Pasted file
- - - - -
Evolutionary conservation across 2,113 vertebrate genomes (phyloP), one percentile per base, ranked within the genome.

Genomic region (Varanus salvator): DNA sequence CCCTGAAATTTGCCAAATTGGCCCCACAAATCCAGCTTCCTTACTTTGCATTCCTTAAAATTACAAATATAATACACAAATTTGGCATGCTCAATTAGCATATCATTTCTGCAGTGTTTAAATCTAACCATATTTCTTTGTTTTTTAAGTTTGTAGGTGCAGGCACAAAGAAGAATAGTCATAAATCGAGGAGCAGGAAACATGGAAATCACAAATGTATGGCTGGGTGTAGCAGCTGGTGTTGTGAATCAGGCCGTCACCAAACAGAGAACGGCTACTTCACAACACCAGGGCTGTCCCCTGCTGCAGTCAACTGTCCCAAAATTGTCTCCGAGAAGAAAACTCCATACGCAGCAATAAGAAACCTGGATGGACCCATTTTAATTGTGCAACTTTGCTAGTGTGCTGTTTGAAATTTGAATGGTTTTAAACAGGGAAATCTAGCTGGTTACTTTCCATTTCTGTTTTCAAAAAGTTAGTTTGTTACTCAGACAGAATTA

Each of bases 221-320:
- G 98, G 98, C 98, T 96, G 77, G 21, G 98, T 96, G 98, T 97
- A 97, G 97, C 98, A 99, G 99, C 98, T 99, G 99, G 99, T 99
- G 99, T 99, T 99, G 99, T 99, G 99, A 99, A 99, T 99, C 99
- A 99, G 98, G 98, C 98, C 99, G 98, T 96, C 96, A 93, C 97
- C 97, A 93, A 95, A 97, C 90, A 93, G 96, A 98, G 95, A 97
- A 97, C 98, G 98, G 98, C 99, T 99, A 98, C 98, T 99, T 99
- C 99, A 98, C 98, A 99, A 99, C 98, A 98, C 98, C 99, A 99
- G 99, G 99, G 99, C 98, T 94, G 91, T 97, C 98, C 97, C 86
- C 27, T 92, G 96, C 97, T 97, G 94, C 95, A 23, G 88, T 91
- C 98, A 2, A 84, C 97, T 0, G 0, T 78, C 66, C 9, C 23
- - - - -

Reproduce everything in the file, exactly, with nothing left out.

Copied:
Evolutionary conservation across 2,113 vertebrate genomes (phyloP), one percentile per base, ranked within the genome.

Genomic region (Varanus salvator): DNA sequence CCCTGAAATTTGCCAAATTGGCCCCACAAATCCAGCTTCCTTACTTTGCATTCCTTAAAATTACAAATATAATACACAAATTTGGCATGCTCAATTAGCATATCATTTCTGCAGTGTTTAAATCTAACCATATTTCTTTGTTTTTTAAGTTTGTAGGTGCAGGCACAAAGAAGAATAGTCATAAATCGAGGAGCAGGAAACATGGAAATCACAAATGTATGGCTGGGTGTAGCAGCTGGTGTTGTGAATCAGGCCGTCACCAAACAGAGAACGGCTACTTCACAACACCAGGGCTGTCCCCTGCTGCAGTCAACTGTCCCAAAATTGTCTCCGAGAAGAAAACTCCATACGCAGCAATAAGAAACCTGGATGGACCCATTTTAATTGTGCAACTTTGCTAGTGTGCTGTTTGAAATTTGAATGGTTTTAAACAGGGAAATCTAGCTGGTTACTTTCCATTTCTGTTTTCAAAAAGTTAGTTTGTTACTCAGACAGAATTA

Each of bases 221-320:
- G 98, G 98, C 98, T 96, G 77, G 21, G 98, T 96, G 98, T 97
- A 97, G 97, C 98, A 99, G 99, C 98, T 99, G 99, G 99, T 99
- G 99, T 99, T 99, G 99, T 99, G 99, A 99, A 99, T 99, C 99
- A 99, G 98, G 98, C 98, C 99, G 98, T 96, C 96, A 93, C 97
- C 97, A 93, A 95, A 97, C 90, A 93, G 96, A 98, G 95, A 97
- A 97, C 98, G 98, G 98, C 99, T 99, A 98, C 98, T 99, T 99
- C 99, A 98, C 98, A 99, A 99, C 98, A 98, C 98, C 99, A 99
- G 99, G 99, G 99, C 98, T 94, G 91, T 97, C 98, C 97, C 86
- C 27, T 92, G 96, C 97, T 97, G 94, C 95, A 23, G 88, T 91
- C 98, A 2, A 84, C 97, T 0, G 0, T 78, C 66, C 9, C 23